The Swedish post road from Norway, through Sweden, used the Åland archipelago to pass into Sweden, and this is easily found (evidence of) in the south of Finland to the present day. When (and where) was the first overland route constructed overland from Sweden into (Swedish) Finland?

The only (poor) evidence I have for roads existing in the north is by the War of 1808–9 where Russian forces were planning to advance overland into Sweden (along with an army group advancing across the Gulf of Bothnia). One of the WP article's references does say "In addition, several new good roads had been built into Finland greatly reducing the earlier dependency on naval support for any large operation in Finland." but it doesn't specify where these roads were.

I looked through all articles on Swedish and Finnish road networks on the English Wikipedia, and the most I found was a reference to a 'Finnmark path' which was meant to have gone from Finnish Lapland to Finnmark in the 16th century. The Finnish WP article for the same page does not mention the Finnmark path at all, and I couldn't find anything else on a road of that name.

I understand—from the comments—that the term "road" can be meaningless without further definition for a period much longer than a few centuries ago. For clarity, I'm defining road as purpose-built (or purpose-developed) and used regionally for that purpose, such as the post road mentioned above. This would mean hunting tracks that slowly developed don't count, while a merchant-led endeavour to expand (and maintain) the tracks between two townships would.

  • 1
    Torneå was founded in the early 17th c. I assume there were roads to it from both east and west.
    – Tomas By
    Dec 21, 2020 at 12:41
  • @PieterGeerkens history of roads in Sweden: "The national law of Magnus Eriksson (1350) decrees that each landholder is responsible for a section of road, a bridge, an ice road, or a ferry.".
    – Tomas By
    Dec 21, 2020 at 14:58
  • @TomasBy: Read the next sentence, these are local roads only: "... stipulate that the land-owning farmers are responsible for each road lot, bridge, ice road or ferry. The length of the road lot depends on the size of the agricultural property." It would be insanity to require small isolated villages otherwise quite content to build and maintain long-haul access rods they don't themselves use or need. Dec 21, 2020 at 15:03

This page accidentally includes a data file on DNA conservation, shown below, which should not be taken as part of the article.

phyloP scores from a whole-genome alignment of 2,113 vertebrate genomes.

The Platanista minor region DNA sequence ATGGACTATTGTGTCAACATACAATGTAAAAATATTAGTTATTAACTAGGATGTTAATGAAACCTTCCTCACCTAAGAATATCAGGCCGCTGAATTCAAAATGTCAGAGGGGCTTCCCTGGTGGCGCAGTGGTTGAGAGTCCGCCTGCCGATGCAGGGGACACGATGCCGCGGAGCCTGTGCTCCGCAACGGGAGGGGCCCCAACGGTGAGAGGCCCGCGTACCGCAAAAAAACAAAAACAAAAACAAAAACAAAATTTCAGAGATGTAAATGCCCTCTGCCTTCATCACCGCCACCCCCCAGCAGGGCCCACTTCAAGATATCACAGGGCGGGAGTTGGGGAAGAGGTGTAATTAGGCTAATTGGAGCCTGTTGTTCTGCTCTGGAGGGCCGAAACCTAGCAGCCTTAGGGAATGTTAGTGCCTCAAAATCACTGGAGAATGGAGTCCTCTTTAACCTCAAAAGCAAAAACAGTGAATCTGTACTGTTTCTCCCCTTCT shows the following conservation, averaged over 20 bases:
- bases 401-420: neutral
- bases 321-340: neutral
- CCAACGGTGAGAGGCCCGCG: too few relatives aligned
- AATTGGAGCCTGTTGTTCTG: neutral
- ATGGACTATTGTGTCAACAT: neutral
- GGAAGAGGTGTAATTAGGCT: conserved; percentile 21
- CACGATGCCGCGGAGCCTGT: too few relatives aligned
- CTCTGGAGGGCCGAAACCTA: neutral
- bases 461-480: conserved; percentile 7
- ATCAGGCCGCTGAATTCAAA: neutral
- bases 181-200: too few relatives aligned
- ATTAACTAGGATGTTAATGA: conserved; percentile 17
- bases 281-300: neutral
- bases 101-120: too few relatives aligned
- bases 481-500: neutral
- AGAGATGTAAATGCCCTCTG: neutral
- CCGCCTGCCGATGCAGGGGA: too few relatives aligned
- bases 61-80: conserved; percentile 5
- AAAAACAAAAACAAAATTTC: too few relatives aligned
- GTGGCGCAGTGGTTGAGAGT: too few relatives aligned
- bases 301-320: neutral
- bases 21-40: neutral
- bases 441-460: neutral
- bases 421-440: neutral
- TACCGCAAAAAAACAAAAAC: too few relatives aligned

• 1
    No. It was a national road net (for low values of "road"). There is a map from 1742, but I cannot access it here. Whatever. There were "roads" a long time ago, between 1809 and 1917 it was a hostile border, and then after Finland became independent they opened a railroad.
    – Tomas By
    Dec 21, 2020 at 15:10
  • 2
    Carl Linnaeus's 1732 trip to Lapland was recorded in a fascinating book. Of course he was not interested in the speediest or easiest route, so much as the most interesting, but it does give first-hand detailed account of his travels & travel conditions. Wikipedia summary: "Linnaeus travelled clockwise around the coast of the Gulf of Bothnia, making major inland incursions from Umeå, Luleå and Tornio. He returned from his six-month-long, over 2,000 kilometres (1,200 mi) expedition in October, having gathered and observed many plants, birds and rocks". Dec 21, 2020 at 23:59


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